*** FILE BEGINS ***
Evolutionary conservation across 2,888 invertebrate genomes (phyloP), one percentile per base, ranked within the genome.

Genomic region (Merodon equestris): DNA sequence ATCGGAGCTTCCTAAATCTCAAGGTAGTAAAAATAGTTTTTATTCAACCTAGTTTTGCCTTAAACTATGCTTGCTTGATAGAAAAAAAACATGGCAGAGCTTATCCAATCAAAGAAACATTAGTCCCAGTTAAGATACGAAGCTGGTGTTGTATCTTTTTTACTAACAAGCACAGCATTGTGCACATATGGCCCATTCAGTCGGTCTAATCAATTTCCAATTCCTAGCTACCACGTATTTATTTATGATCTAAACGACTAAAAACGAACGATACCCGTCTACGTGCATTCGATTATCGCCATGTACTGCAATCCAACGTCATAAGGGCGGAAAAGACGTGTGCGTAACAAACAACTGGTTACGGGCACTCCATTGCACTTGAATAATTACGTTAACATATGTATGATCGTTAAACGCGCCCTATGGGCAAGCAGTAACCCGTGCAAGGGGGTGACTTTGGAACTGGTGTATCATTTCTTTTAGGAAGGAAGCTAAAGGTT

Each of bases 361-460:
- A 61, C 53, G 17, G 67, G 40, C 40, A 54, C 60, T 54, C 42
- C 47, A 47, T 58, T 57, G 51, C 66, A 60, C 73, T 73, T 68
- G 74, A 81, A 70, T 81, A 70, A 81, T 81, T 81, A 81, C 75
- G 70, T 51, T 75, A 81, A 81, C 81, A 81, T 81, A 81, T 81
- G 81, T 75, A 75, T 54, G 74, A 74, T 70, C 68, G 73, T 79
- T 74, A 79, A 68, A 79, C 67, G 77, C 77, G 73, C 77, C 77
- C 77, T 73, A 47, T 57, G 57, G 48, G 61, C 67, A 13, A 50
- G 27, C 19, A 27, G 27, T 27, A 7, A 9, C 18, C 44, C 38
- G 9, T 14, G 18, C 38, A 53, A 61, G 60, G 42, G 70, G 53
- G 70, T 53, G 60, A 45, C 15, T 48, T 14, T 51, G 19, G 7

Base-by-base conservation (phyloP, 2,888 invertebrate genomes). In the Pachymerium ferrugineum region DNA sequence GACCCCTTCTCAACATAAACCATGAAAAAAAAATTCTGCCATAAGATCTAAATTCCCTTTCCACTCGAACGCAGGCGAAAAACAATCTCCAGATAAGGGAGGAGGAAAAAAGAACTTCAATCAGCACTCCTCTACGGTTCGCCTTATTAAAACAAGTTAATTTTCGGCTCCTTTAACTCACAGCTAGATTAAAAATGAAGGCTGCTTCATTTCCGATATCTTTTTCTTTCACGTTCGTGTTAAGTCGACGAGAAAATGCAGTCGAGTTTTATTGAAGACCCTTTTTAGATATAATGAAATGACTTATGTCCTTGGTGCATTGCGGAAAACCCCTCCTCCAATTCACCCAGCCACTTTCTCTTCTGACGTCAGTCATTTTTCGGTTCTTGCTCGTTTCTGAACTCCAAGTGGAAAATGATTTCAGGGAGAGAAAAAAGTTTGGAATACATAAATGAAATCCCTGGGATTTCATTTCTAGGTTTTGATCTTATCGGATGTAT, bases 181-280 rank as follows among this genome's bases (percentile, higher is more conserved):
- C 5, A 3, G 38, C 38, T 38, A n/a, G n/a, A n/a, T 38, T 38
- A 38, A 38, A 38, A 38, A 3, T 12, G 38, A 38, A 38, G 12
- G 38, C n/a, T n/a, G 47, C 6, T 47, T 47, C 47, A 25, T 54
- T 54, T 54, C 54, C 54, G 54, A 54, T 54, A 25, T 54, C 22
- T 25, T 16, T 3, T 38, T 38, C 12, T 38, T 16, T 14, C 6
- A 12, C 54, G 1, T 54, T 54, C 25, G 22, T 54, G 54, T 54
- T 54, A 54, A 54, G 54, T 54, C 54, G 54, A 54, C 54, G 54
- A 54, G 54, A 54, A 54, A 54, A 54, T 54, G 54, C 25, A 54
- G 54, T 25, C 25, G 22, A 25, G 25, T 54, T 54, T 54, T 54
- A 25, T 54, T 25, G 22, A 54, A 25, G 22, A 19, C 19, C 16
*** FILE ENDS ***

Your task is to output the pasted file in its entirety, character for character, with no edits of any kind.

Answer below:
Evolutionary conservation across 2,888 invertebrate genomes (phyloP), one percentile per base, ranked within the genome.

Genomic region (Merodon equestris): DNA sequence ATCGGAGCTTCCTAAATCTCAAGGTAGTAAAAATAGTTTTTATTCAACCTAGTTTTGCCTTAAACTATGCTTGCTTGATAGAAAAAAAACATGGCAGAGCTTATCCAATCAAAGAAACATTAGTCCCAGTTAAGATACGAAGCTGGTGTTGTATCTTTTTTACTAACAAGCACAGCATTGTGCACATATGGCCCATTCAGTCGGTCTAATCAATTTCCAATTCCTAGCTACCACGTATTTATTTATGATCTAAACGACTAAAAACGAACGATACCCGTCTACGTGCATTCGATTATCGCCATGTACTGCAATCCAACGTCATAAGGGCGGAAAAGACGTGTGCGTAACAAACAACTGGTTACGGGCACTCCATTGCACTTGAATAATTACGTTAACATATGTATGATCGTTAAACGCGCCCTATGGGCAAGCAGTAACCCGTGCAAGGGGGTGACTTTGGAACTGGTGTATCATTTCTTTTAGGAAGGAAGCTAAAGGTT

Each of bases 361-460:
- A 61, C 53, G 17, G 67, G 40, C 40, A 54, C 60, T 54, C 42
- C 47, A 47, T 58, T 57, G 51, C 66, A 60, C 73, T 73, T 68
- G 74, A 81, A 70, T 81, A 70, A 81, T 81, T 81, A 81, C 75
- G 70, T 51, T 75, A 81, A 81, C 81, A 81, T 81, A 81, T 81
- G 81, T 75, A 75, T 54, G 74, A 74, T 70, C 68, G 73, T 79
- T 74, A 79, A 68, A 79, C 67, G 77, C 77, G 73, C 77, C 77
- C 77, T 73, A 47, T 57, G 57, G 48, G 61, C 67, A 13, A 50
- G 27, C 19, A 27, G 27, T 27, A 7, A 9, C 18, C 44, C 38
- G 9, T 14, G 18, C 38, A 53, A 61, G 60, G 42, G 70, G 53
- G 70, T 53, G 60, A 45, C 15, T 48, T 14, T 51, G 19, G 7

Base-by-base conservation (phyloP, 2,888 invertebrate genomes). In the Pachymerium ferrugineum region DNA sequence GACCCCTTCTCAACATAAACCATGAAAAAAAAATTCTGCCATAAGATCTAAATTCCCTTTCCACTCGAACGCAGGCGAAAAACAATCTCCAGATAAGGGAGGAGGAAAAAAGAACTTCAATCAGCACTCCTCTACGGTTCGCCTTATTAAAACAAGTTAATTTTCGGCTCCTTTAACTCACAGCTAGATTAAAAATGAAGGCTGCTTCATTTCCGATATCTTTTTCTTTCACGTTCGTGTTAAGTCGACGAGAAAATGCAGTCGAGTTTTATTGAAGACCCTTTTTAGATATAATGAAATGACTTATGTCCTTGGTGCATTGCGGAAAACCCCTCCTCCAATTCACCCAGCCACTTTCTCTTCTGACGTCAGTCATTTTTCGGTTCTTGCTCGTTTCTGAACTCCAAGTGGAAAATGATTTCAGGGAGAGAAAAAAGTTTGGAATACATAAATGAAATCCCTGGGATTTCATTTCTAGGTTTTGATCTTATCGGATGTAT, bases 181-280 rank as follows among this genome's bases (percentile, higher is more conserved):
- C 5, A 3, G 38, C 38, T 38, A n/a, G n/a, A n/a, T 38, T 38
- A 38, A 38, A 38, A 38, A 3, T 12, G 38, A 38, A 38, G 12
- G 38, C n/a, T n/a, G 47, C 6, T 47, T 47, C 47, A 25, T 54
- T 54, T 54, C 54, C 54, G 54, A 54, T 54, A 25, T 54, C 22
- T 25, T 16, T 3, T 38, T 38, C 12, T 38, T 16, T 14, C 6
- A 12, C 54, G 1, T 54, T 54, C 25, G 22, T 54, G 54, T 54
- T 54, A 54, A 54, G 54, T 54, C 54, G 54, A 54, C 54, G 54
- A 54, G 54, A 54, A 54, A 54, A 54, T 54, G 54, C 25, A 54
- G 54, T 25, C 25, G 22, A 25, G 25, T 54, T 54, T 54, T 54
- A 25, T 54, T 25, G 22, A 54, A 25, G 22, A 19, C 19, C 16